Football season is upon us, meaning fantasy football is nearing full swing. As you prepare for your fantasy football drafts, you will likely be doing a lot of research on draft strategy. Non-PPR leagues, also called standard leagues, are leagues that do not award an extra point per reception. The main difference between these leagues is that running backs are typically valued higher than wide receivers. In PPR-scoring, pass-catching running backs are hot commodities because they have the best of both worlds in the offense. For 12-team non-PPR leagues, here is a general overview with tips and strategies for your leagues.
Once you decide how many players will be in your league and your scoring system, there isn’t much more that you have to do. The biggest question you have left is how you want to construct your rosters. Most fantasy football leagues are set up with one quarterback, two running backs, two wide receivers, one tight end, one FLEX (can either be an RB/WR/or TE), a team’s defense/special teams and a kicker. You can customize this how you want to, and I have seen two quarterback leagues with three running backs and one wide receiver and a league where all you drafted were kickers. Set up your league for how you want to play and what will be the most fun.
First round pick
Unlike PPR leagues, the first round in non-PPR leagues sees many running backs taken. If you look at the average draft position (ADP) for fantasy football drafts, the first 12 picks will be eight running backs and four wide receivers. If you are in the early part of the round, you are likely looking at running back, while wide receiver if you are towards the end. Your first-round pick is considered the foundation of your roster and should give you a strong start as you progress through the rounds.
When to draft a QB?
Fantasy football drafts are typically dominated by running backs and wide receivers early because you usually start multiple of those positions each week. Quarterbacks and tight ends tend to spread out through a draft based on their talent and the fact you usually start only one per week. Maybe two tight ends if you have the FLEX spot open, but you should be able to find a running back or wide receiver to play there.
The top-ranked quarterback based on ADP is Josh Allen of the Buffalo Bills. He is currently being drafted at the end of the second round. Patrick Mahomes of the Kansas City Chiefs is being selected at the end of the third round. It depends on how your league falls, but if you want one of the best quarterbacks available, you may have to sacrifice elsewhere on your roster and take them early. Based on ADP, expect 12 quarterbacks to be drafted by the 8th-9th round.
When to draft a TE?
Tight end is another tricky position but is also the most tiered position in fantasy football, in my opinion. The top tight end is unquestionably Travis Kelce of the Chiefs. After him, you would likely find Mark Andrews and George Kittle in that second tier. Kyle Pitts and Darren Waller would be in the third tier, and then, honestly, it is a free for all. There are certainly players with more upside like Dalton Schultz and Dallas Goedert, but even deep sleepers like Austin Hooper and Robert Tonyan could finish as high tight ends.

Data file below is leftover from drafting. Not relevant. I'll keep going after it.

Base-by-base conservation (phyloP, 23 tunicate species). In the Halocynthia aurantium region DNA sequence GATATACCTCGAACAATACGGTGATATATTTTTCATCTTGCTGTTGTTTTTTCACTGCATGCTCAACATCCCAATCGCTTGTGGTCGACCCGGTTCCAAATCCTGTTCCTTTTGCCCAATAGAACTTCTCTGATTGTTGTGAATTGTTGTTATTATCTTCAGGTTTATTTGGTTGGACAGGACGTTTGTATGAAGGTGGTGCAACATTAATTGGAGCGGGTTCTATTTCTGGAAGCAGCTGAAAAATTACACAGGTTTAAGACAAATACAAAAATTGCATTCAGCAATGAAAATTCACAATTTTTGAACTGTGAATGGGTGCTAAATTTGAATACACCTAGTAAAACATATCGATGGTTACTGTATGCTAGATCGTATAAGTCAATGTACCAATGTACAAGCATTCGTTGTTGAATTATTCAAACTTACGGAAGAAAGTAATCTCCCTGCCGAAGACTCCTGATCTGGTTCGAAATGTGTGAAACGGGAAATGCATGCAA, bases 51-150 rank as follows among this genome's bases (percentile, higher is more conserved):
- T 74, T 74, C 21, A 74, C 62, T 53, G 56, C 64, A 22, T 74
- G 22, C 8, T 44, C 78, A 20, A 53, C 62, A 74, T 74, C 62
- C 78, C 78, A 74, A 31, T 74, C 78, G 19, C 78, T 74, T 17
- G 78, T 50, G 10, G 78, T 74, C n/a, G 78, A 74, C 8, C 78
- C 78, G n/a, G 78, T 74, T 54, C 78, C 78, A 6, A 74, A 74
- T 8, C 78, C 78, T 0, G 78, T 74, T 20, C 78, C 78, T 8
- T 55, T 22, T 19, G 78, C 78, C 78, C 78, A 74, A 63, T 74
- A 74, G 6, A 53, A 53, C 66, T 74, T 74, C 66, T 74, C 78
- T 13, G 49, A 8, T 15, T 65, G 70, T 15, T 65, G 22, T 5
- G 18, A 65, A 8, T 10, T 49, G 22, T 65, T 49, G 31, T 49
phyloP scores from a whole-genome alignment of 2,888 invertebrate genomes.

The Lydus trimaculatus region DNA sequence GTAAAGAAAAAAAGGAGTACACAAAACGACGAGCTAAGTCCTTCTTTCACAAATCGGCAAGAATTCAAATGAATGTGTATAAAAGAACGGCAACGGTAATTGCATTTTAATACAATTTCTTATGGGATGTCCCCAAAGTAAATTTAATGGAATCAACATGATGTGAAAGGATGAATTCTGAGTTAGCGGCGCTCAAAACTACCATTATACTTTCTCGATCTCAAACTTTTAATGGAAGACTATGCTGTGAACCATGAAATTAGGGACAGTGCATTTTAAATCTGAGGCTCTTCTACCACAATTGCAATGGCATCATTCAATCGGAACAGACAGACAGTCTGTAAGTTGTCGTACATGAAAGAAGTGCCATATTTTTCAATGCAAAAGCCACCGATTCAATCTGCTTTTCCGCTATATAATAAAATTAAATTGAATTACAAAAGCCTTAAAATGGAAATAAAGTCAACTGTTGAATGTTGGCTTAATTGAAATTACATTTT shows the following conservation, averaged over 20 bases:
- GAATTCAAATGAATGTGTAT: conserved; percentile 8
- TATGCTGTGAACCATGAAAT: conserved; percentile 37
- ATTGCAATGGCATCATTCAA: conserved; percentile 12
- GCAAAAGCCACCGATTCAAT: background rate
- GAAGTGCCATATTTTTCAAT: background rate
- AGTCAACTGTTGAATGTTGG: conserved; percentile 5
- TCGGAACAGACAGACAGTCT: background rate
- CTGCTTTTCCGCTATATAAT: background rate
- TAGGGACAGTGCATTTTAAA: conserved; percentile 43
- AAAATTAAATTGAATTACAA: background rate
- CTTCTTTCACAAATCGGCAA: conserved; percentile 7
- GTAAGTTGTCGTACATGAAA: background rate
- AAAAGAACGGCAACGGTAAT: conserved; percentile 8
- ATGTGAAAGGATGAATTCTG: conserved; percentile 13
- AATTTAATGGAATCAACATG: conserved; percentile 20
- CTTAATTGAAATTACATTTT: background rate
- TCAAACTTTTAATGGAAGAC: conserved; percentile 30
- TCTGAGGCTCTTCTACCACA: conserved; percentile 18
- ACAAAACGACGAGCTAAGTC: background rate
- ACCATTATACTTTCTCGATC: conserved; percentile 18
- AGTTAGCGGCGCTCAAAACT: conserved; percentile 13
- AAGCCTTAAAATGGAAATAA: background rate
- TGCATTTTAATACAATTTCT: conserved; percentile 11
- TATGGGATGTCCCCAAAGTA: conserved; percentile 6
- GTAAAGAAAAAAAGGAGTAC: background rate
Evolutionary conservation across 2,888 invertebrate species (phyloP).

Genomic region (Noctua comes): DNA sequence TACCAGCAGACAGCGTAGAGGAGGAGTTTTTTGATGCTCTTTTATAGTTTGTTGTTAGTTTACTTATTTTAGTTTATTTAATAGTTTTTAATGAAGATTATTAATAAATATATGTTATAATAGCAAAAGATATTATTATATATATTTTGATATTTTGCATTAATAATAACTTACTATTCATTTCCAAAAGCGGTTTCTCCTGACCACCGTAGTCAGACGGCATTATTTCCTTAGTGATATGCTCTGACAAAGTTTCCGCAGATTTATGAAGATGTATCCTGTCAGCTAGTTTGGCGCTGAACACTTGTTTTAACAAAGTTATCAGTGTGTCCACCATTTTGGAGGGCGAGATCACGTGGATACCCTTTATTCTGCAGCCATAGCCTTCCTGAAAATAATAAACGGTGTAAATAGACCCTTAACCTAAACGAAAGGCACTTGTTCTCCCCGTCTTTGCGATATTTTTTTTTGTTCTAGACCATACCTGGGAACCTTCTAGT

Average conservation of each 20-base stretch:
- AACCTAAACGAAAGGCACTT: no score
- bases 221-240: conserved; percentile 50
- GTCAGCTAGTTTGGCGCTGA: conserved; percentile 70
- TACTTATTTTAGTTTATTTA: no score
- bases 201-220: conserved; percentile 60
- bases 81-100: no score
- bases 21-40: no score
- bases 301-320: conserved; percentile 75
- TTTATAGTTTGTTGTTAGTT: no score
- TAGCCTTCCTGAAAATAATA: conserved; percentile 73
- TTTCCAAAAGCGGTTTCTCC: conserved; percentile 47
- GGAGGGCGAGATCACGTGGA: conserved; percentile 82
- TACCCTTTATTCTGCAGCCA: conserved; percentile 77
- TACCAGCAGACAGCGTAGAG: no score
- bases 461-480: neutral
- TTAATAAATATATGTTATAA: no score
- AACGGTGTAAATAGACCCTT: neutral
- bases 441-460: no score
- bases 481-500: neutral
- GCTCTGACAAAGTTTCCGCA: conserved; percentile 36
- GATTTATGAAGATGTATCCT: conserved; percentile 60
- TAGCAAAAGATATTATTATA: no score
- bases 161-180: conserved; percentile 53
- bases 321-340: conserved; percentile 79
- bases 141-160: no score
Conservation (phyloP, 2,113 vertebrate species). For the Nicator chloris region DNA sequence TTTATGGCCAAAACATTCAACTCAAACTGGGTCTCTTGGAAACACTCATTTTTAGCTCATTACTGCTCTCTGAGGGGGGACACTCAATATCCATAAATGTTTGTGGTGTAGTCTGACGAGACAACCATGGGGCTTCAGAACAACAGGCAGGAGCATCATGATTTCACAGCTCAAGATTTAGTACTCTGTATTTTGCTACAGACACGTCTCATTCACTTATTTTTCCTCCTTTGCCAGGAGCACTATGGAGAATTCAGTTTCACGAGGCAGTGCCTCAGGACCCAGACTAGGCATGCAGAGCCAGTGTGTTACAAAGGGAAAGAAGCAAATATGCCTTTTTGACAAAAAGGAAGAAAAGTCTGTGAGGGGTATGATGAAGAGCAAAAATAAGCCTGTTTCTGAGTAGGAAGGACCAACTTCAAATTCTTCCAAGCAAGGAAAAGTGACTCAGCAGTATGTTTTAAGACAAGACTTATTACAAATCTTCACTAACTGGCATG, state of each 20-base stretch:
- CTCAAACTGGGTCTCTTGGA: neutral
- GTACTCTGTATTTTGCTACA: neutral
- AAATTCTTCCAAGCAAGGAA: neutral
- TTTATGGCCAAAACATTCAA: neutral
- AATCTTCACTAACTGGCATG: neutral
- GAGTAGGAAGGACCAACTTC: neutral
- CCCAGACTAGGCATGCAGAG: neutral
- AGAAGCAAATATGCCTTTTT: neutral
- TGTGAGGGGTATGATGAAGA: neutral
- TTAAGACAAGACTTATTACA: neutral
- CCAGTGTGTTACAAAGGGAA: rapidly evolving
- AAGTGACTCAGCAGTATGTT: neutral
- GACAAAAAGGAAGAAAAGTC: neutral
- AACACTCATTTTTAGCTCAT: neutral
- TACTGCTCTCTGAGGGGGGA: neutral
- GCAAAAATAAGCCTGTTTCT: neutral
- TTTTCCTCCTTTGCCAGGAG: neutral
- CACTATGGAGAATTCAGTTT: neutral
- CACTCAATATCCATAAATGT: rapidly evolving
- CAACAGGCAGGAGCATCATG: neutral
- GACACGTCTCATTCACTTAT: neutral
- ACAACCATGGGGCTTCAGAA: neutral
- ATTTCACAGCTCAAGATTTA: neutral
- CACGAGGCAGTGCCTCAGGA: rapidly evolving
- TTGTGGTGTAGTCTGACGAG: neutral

Like quarterbacks, if you want a top-tier tight end, you will have to pay for him. Kelce is being drafted with the 13th overall pick. Andrews is going in the second round, with Pitts going in the third. Based on ADP, 12 tight ends should be selected in the first 10 rounds. I don’t think it will be that quick, and tight end is certainly a position you can afford to wait on if you want to address other areas.
It is difficult to determine which tight ends will outplay their ADP, but I am partial to Tonyan and Hooper. They have each demonstrated talent in the past, and now they should both have ample opportunity to perform. Tonyan scored 11 touchdowns in 2020 and then took a step back last year. The Green Bay Packers are starved for reliable pass-catchers suggesting he could be in line for another good year in 2022 based on volume alone. Hooper developed well with the Atlanta Falcons but then never panned out with the Cleveland Browns the last two years. Now he joined a Tennessee Titans offense where he could start the season as the second target in the passing game.
Players to fade
The caveat to drafting solely based on ADP is that there could be players who are over-drafted and aren’t in line for as good of a season as people think they are. Mahomes is a potential casualty of this as he is being drafted as the overall QB2 and lost his best wide receiver in the offseason. Christian McCaffrey is being drafted as the RB2 and has gotten hurt the last two seasons and vastly underperformed. For me, my biggest fade is Tee Higgins. Nothing against the player, but his ADP is suggesting that Joe Burrow and the Cincinnati Bengals are going to carry two WR1s in fantasy. I think Chase finishes as a WR1, but Higgins will likely be a back-end WR2 or top-end WR3. He is being drafted in the third round and should be going later in my opinion.
When it comes to your fantasy football league, keep in mind that it is going to be unique to your league. You can go in with a strategy and have an idea of what you want to do, but don’t be afraid to pivot. Have some names that you want to keep an eye out for, but pay attention to how the draft board is falling. If it falls certain ways, you may see unexpected values pop up, whereas if all of you're favorites get drafted early, you will have some decisions to make. At the end of the day, fantasy football is won on a weekly basis, and you are simply trying to build yourself the safest foundation for the season that you can in the draft.